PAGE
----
From Comcast SportsNetWASHINGTON (AP) -- Joyous, bouncing teammates waiting to greet him at home, the red-clad crowd raucous as can be, Jayson Werth yanked off his red batting helmet with two hands and thrust it a dozen or more feet overhead.A little less than two years ago, the Washington Nationals showered Werth with millions, persuading him to come show them how to win. On Thursday night, with one swing of his black bat, Werth delivered a game-ending homer to extend his club's surprising season and wipe away whatever disappointments marred his days in D.C.Werth led off the bottom of the ninth inning with a 13-pitch at-bat against reliever Lance Lynn that ended with the ball landing beyond the wall in left field, giving the Nationals a tense 2-1 victory over the defending World Series champion St. Louis Cardinals and forcing a deciding Game 5 in their NL division series."That's the way that game should have ended: Jayson Werth hitting a home run," Nationals manager Davey Johnson said. "He has not hit that many this year. ... Unbelievable. Great effort on his part."The best-of-five series will end Friday night in Washington, with the winner advancing to face the San Francisco Giants in the NL championship series. The starters will provide a rematch of Game 1, which Washington won, with Gio Gonzalez on the mound for the NL East champion Nationals, and Adam Wainwright for the wild-card Cardinals."It's what you play all season for, and what you work out all winter for, and what you get to spring training early for," Werth said. "We have a chance tomorrow to take that next step. I know my teammates will be ready. And the city will, too."The homer was Werth's first of the series, the 14th of his postseason career. He won the 2008 World Series and a string of division titles with the Philadelphia Phillies, then moved to Washington before last season as a free agent on a 126 million, seven-year contract that stunned much of baseball.He managed to hit only five homers and 31 RBIs in 2012, missing 75 games because of a broken left wrist. Last year, his first in Washington, Werth hit only .232 with 58 RBIs, and there was grumbling about his worth.That vanished at dusk Thursday, when Werth circled the bases, raising his right index finger in a "No. 1" gesture, while the announced attendance of 44,392 roared, and the other Nationals raced out of their dugout to greet him."I'm just happy that these fans got to see it, because obviously he had a rough year last year, and he got hurt this year, and I don't think the fans realize how good of a player Jason is," Nationals third baseman Ryan Zimmerman said. "For him to have a moment like this in front of the home fans, and in front of this atmosphere, I couldn't be happier for him. He deserves it."Werth's arrival certainly coincided with a quick turnaround: The Nationals lost 100 games in 2008 and 2009, but led the majors with 98 wins this year."When I signed here, my first day here, I went to a Capitals game, a hockey game, (and) the place was packed. Somebody said, Just a few short years ago, this place was empty.' So I knew that a winning ballclub would bring the fans," Werth said, "and here we are, two years later, and they're showing up and it's awesome."Werth's shot provided a sudden end to a classic postseason contest filled with tremendous pitching. Each team managed only three hits.Lynn, usually a starter for St. Louis but a reliever in these playoffs, was making his third appearance of this series."Heater. He beat me," Lynn said, then paused before continuing. "I've had success this series with him, and, you know, everyone in the stadium knew what I was throwing there."Especially Werth."It was just a matter of time," Lynn added. "I was challenging him, and he was up for it."The righty was the Cardinals' third pitcher -- facing only one batter -- and manager Mike Matheny was asked afterward why he didn't use closer Jason Motte."If we were at home, it would have been a very easy decision to bring in Motte," Matheny said, explaining that if he used up his closer and St. Louis went ahead later in the game, a reliever not used to getting a save would have needed to try."Had a lot of confidence in Lance. He came in throwing the ball well," Matheny added. "Werth just put together a very good at-bat."Cardinals batters decidedly did not down the stretch. They made eight consecutive outs via strikeouts against three Nationals pitchers -- Jordan Zimmermann, Tyler Clippard and Drew Storen, who threw the top of the ninth and got the win. Zimmermann was making the first relief appearance of his career."All of them were throwing harder than I've seen them throw," Johnson said.Storen walked No. 8 hitter Pete Kozma with two outs, before getting pinch hitter Matt Carpenter out on a twisting, stumbling overhead catch by shortstop Ian Desmond, who wound up sliding on his belly in short left field. When Desmond rose, he threw the ball into the stands and yelled.Moments later, Werth had all the towel-twirling spectators yelling, too, thanks to the way he turned on a 96 mph fastball. For much of the game, the hometown fans were rather quiet, perhaps dreading a sooner-than-expected end to their team's better-than-expected year.Starters Kyle Lohse, who won the wild-card playoff game for St. Louis against Atlanta last week, and Ross Detwiler were both superb. Lohse lasted seven innings, allowing one run and two hits. Detwiler went six, with one unearned run and three hits all he conceded, and called Werth's homer, "One of the best moments of my life."Lohse was replaced by Mitchell Boggs, who struck out pinch hitter Chad Tracy with a man on to end the eighth, before giving way to Lynn.While nearly to a man -- except, naturally, for Werth -- the young Nationals are new to this sort of thing, the Cardinals have quite the postseason pedigree: Over the past two years, St. Louis is 5-0 in games where it faces elimination, including must-have victories in Games 6 and 7 of the 2011 World Series against the Texas Rangers."We got a lot of experience, a lot of confidence built. Just going to the World Series and winning the World Series, having to play a Game 7 and come out on top -- you're seeing a lot of us use that experience so far in this postseason," St. Louis first baseman Allen Craig said.Washington entered Game 4 with all sorts of problems at the plate in the series: 3 for 24 with runners in scoring position, 30 men left on base, a total of only seven runs. Despite those struggles, Johnson didn't make any changes at all to his lineup.As it turned out, the Nationals didn't have an at-bat with anyone in scoring position all game. Both runs came on solo shots.Cleanup hitter Adam LaRoche put Washington ahead 1-0 in the second, and the Cardinals tied it in the next inning without a hit. Detwiler walked Kozma -- a rookie Johnson referred to as "Cosmos" before the game -- and after a sacrifice bunt, Jon Jay reached on an error when Desmond booted a grounder. Carlos Beltran's sac fly scored Kozma.No more scoring until the ninth, when Werth ended things.A night earlier, Werth watched on TV as Raul Ibanez -- his former Phillies teammate, now with the Yankees -- pinch-hit for Alex Rodriguez in the bottom of the ninth and homered to tie an ALDS game against the Orioles, then went deep again in the 12th to win it. He traded texts with his buddy Ibanez.Werth also tuned in to see Oakland rally to beat Detroit on Wednesday after trailing entering the ninth."Baseball, this time of year, is the best time for sports. I love October baseball," Werth said. "Here we are a day later, and I got an opportunity and came through."Which means Werth -- and the Nationals -- get to keep playing.NOTES:Nationals rookie Bryce Harper was hitless in three at-bats, leaving him 1 for 18 in the series. ... In Game 3 on Wednesday, Cardinals RHP Chris Carpenter became only the second starting pitcher in baseball history to win a postseason game after not having any wins during the regular season, according to STATS LLC.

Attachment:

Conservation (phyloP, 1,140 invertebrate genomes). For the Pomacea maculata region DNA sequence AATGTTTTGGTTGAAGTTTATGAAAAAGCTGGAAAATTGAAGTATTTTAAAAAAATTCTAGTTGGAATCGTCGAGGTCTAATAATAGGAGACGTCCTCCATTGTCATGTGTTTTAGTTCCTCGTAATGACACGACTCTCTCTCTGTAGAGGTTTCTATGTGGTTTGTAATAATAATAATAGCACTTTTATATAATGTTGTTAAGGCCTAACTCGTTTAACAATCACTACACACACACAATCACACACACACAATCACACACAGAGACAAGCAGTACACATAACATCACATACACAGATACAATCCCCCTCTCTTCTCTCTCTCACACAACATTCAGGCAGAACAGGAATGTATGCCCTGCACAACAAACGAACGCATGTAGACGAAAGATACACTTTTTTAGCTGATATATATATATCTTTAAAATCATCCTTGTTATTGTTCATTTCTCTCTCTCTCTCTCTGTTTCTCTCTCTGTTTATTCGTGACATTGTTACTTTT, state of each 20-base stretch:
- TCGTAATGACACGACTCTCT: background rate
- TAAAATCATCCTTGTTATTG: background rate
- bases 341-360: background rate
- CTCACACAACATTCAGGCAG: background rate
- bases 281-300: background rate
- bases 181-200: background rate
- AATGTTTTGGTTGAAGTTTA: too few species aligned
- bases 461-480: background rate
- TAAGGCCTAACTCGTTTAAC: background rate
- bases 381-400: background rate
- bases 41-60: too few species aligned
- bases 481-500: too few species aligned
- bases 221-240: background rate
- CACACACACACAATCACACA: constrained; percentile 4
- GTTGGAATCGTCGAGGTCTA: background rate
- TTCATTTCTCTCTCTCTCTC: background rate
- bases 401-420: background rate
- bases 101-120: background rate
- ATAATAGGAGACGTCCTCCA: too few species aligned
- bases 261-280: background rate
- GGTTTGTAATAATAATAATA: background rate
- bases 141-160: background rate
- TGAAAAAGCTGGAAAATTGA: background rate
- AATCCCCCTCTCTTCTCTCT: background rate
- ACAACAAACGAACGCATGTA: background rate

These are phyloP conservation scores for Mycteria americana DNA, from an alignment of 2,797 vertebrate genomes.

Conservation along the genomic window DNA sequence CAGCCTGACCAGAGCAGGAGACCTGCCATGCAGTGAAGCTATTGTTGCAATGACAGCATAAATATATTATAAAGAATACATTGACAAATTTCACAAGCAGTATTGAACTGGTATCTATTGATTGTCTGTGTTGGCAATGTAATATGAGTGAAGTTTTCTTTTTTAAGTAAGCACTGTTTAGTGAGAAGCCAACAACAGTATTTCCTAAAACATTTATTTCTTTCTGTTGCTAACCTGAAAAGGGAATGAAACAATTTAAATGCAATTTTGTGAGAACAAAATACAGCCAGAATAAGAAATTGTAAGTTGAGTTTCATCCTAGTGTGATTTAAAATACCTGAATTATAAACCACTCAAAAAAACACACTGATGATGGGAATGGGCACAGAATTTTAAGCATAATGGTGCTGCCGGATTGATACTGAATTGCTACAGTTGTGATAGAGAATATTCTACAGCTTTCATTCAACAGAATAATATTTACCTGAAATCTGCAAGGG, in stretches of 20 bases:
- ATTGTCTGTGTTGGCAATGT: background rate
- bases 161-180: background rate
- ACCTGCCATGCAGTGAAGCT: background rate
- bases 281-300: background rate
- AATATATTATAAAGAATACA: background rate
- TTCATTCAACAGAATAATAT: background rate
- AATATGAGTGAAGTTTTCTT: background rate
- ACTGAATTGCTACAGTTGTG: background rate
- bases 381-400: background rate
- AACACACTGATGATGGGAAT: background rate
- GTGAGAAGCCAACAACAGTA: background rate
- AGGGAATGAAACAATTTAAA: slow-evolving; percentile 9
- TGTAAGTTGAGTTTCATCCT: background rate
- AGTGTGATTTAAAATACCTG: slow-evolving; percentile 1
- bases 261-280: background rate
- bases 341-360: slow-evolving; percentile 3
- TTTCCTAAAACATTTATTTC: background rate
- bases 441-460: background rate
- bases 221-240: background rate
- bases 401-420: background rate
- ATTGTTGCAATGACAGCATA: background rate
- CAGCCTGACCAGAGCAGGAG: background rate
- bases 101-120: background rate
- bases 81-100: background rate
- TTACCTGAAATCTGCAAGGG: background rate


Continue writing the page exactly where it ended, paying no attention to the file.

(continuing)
SAN FRANCISCO -- At some point over the next four days, Madison Bumgarner will pick up a baseball, stand a few feet across from a member of the training staff, and simply play catch. It'll be a huge step in Bumgarner's rehab, and should it go well, a boost to the psyche of a struggling team.